Monday, January 20, 2014

The effect of "the sequester"

After updating the model and doing some counterfactuals about quantitative easing and the fiscal stimulus, I thought I should do another counterfactual: the effect of "the sequester". The CBO estimated that it would shave off 0.6 percentage points of GDP growth and result in about 750,000 fewer jobs. Well, my top-line results indicate it shaved 0.4 percentage points off GDP growth and resulted in 730,000 fewer jobs. The basic methodology followed the first linked post above. Now, let's get to the graphs! The first one is the effect on NGDP (purple), shown alongside the "sticker price" (green):


The multiplier is again about 1.3, in line with IMF estimates of 0.9 to 1.7. There is a black dotted line that shows the effect of the sequester without the more aggressive monetary expansion that began at the beginning of 2013; the monetary expansion shaved off only $1.2 billion of the $71 billion change in NGDP. The effect on the number of people employed is shown in the next graph (734k fewer jobs at the end of 2013):


Again there is a black dotted line that shows the effect of the more aggressive monetary expansion in 2013. The $1.2 billion in monetary offset results in 12,000 additional jobs. There would have been a total of 747k fewer jobs without the monetary expansion.

All of these effects are in line with the CBO estimates (actually including monetary offset makes the CBO estimates even better), so what does this mean for the broader debate about "austerity" and monetary offset?  Our results here show that monetary offset was only about a 2% effect relative to the fiscal effect. Scott Sumner claimed that market monetarism passed a test (set up by Mike Konczal via Paul Krugman) because growth in 2013 turned out to be a little better than in 2012. But really, we should have expected much larger growth since we are recovering from a recession (recessions tend to be followed by a brief spurt of above average growth as the economy returns to trend). A 2013 that's similar to 2012 when we've had the largest recession since the Great Depression represents a massive failure, and at least part of that failure can be blamed on "the sequester".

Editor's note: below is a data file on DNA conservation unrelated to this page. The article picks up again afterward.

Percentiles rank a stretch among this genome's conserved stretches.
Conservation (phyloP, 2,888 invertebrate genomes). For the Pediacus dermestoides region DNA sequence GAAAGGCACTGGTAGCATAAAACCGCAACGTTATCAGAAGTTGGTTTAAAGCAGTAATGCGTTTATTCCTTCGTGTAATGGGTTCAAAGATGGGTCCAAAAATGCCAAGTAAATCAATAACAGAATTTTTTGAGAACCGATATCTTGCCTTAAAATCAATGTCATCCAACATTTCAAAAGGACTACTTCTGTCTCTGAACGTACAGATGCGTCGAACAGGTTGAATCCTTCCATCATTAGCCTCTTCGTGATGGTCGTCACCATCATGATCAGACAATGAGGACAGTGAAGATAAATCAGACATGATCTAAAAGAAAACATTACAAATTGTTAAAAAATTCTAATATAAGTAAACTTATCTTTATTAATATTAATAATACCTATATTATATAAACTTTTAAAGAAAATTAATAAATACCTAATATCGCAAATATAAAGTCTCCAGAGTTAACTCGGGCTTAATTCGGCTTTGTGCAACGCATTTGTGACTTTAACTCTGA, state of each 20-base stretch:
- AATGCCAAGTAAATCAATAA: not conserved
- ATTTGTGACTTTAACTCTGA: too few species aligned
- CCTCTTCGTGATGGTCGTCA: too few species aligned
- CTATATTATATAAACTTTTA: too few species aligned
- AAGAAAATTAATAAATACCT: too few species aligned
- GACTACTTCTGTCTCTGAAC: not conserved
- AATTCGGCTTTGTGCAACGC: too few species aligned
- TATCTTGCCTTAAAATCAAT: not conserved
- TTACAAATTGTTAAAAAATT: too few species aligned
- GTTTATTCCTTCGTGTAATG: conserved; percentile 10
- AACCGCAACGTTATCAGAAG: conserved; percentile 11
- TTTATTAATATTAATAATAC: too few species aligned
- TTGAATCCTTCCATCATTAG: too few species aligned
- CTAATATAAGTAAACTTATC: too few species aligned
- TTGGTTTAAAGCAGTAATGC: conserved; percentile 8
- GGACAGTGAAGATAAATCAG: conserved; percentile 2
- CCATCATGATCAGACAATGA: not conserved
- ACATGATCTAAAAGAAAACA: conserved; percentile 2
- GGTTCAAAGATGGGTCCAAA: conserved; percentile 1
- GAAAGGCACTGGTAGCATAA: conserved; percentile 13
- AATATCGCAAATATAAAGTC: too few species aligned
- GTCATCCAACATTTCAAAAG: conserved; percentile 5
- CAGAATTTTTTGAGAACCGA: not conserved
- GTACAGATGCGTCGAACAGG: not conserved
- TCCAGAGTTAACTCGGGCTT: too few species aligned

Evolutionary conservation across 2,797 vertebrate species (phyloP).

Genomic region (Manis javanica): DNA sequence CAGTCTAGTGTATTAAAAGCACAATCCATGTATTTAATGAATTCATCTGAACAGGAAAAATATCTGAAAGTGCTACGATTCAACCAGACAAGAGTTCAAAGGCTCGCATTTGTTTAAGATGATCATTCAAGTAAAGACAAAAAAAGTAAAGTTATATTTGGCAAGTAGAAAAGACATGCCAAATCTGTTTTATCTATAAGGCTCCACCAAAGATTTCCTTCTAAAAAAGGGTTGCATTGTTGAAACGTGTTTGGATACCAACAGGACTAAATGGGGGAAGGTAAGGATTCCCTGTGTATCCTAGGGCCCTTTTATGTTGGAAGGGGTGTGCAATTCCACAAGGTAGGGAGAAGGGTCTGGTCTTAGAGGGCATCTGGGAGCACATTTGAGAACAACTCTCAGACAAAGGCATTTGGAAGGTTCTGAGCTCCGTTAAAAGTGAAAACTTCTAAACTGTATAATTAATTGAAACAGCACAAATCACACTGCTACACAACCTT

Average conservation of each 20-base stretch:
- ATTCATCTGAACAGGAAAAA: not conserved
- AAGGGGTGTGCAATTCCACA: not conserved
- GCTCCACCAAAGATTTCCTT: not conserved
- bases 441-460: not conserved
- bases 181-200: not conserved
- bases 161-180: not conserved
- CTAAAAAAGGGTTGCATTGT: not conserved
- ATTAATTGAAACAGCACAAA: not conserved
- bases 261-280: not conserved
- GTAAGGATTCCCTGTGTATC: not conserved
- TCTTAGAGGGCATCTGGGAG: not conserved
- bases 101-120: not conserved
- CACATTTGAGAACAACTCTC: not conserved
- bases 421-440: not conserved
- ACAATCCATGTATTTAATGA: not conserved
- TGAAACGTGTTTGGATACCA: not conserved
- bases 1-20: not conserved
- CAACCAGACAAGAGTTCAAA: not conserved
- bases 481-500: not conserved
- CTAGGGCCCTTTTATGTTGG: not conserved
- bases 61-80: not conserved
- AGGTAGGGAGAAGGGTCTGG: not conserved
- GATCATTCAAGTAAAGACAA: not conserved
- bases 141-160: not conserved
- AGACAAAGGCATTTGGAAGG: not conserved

For completeness, here was the estimate of the counterfactual less aggressive monetary base (black) vs the actual monetary base (blue). I made the assumption that the change in the slope at the beginning of 2013 was an adjustment made by the Fed to offset the effects of the sequester. However it is likely that the counterfactual should be even closer to each other (not all of the more aggressive stance was due to the sequester), meaning monetary offset should be even smaller.




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